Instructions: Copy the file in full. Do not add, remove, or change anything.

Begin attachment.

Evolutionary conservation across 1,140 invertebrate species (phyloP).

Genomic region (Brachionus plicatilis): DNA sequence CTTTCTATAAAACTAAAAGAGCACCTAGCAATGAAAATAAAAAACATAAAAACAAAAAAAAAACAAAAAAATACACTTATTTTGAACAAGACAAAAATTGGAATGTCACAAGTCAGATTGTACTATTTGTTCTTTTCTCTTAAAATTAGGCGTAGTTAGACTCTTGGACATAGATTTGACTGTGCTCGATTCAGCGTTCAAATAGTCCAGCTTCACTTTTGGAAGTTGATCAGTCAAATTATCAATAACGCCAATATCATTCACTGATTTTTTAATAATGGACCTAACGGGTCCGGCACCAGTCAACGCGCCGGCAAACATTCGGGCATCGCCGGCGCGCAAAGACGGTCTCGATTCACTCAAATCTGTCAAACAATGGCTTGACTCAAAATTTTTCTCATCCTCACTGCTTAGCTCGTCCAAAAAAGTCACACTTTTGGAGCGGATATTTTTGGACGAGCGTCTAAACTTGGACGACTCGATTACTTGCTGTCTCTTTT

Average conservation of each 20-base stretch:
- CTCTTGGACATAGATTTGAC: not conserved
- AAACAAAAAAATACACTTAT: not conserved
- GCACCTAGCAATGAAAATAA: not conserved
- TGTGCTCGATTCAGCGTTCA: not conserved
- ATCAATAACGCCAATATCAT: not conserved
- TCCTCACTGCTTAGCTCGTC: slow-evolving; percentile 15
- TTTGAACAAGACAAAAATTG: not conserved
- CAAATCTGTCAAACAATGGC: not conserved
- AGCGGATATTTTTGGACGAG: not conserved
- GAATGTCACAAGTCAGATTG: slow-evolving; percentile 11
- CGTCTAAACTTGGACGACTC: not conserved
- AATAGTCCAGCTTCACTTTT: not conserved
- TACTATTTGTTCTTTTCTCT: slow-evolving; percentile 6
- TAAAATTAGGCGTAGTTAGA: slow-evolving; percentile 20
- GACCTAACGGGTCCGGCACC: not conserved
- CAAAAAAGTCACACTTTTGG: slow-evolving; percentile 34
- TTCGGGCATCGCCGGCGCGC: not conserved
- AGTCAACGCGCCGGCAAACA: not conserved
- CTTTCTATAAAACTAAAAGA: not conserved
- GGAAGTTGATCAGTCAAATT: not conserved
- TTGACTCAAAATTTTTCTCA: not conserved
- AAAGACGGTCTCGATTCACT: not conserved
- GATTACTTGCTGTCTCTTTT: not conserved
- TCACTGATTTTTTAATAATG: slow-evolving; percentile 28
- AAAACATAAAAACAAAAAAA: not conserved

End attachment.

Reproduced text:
Evolutionary conservation across 1,140 invertebrate species (phyloP).

Genomic region (Brachionus plicatilis): DNA sequence CTTTCTATAAAACTAAAAGAGCACCTAGCAATGAAAATAAAAAACATAAAAACAAAAAAAAAACAAAAAAATACACTTATTTTGAACAAGACAAAAATTGGAATGTCACAAGTCAGATTGTACTATTTGTTCTTTTCTCTTAAAATTAGGCGTAGTTAGACTCTTGGACATAGATTTGACTGTGCTCGATTCAGCGTTCAAATAGTCCAGCTTCACTTTTGGAAGTTGATCAGTCAAATTATCAATAACGCCAATATCATTCACTGATTTTTTAATAATGGACCTAACGGGTCCGGCACCAGTCAACGCGCCGGCAAACATTCGGGCATCGCCGGCGCGCAAAGACGGTCTCGATTCACTCAAATCTGTCAAACAATGGCTTGACTCAAAATTTTTCTCATCCTCACTGCTTAGCTCGTCCAAAAAAGTCACACTTTTGGAGCGGATATTTTTGGACGAGCGTCTAAACTTGGACGACTCGATTACTTGCTGTCTCTTTT

Average conservation of each 20-base stretch:
- CTCTTGGACATAGATTTGAC: not conserved
- AAACAAAAAAATACACTTAT: not conserved
- GCACCTAGCAATGAAAATAA: not conserved
- TGTGCTCGATTCAGCGTTCA: not conserved
- ATCAATAACGCCAATATCAT: not conserved
- TCCTCACTGCTTAGCTCGTC: slow-evolving; percentile 15
- TTTGAACAAGACAAAAATTG: not conserved
- CAAATCTGTCAAACAATGGC: not conserved
- AGCGGATATTTTTGGACGAG: not conserved
- GAATGTCACAAGTCAGATTG: slow-evolving; percentile 11
- CGTCTAAACTTGGACGACTC: not conserved
- AATAGTCCAGCTTCACTTTT: not conserved
- TACTATTTGTTCTTTTCTCT: slow-evolving; percentile 6
- TAAAATTAGGCGTAGTTAGA: slow-evolving; percentile 20
- GACCTAACGGGTCCGGCACC: not conserved
- CAAAAAAGTCACACTTTTGG: slow-evolving; percentile 34
- TTCGGGCATCGCCGGCGCGC: not conserved
- AGTCAACGCGCCGGCAAACA: not conserved
- CTTTCTATAAAACTAAAAGA: not conserved
- GGAAGTTGATCAGTCAAATT: not conserved
- TTGACTCAAAATTTTTCTCA: not conserved
- AAAGACGGTCTCGATTCACT: not conserved
- GATTACTTGCTGTCTCTTTT: not conserved
- TCACTGATTTTTTAATAATG: slow-evolving; percentile 28
- AAAACATAAAAACAAAAAAA: not conserved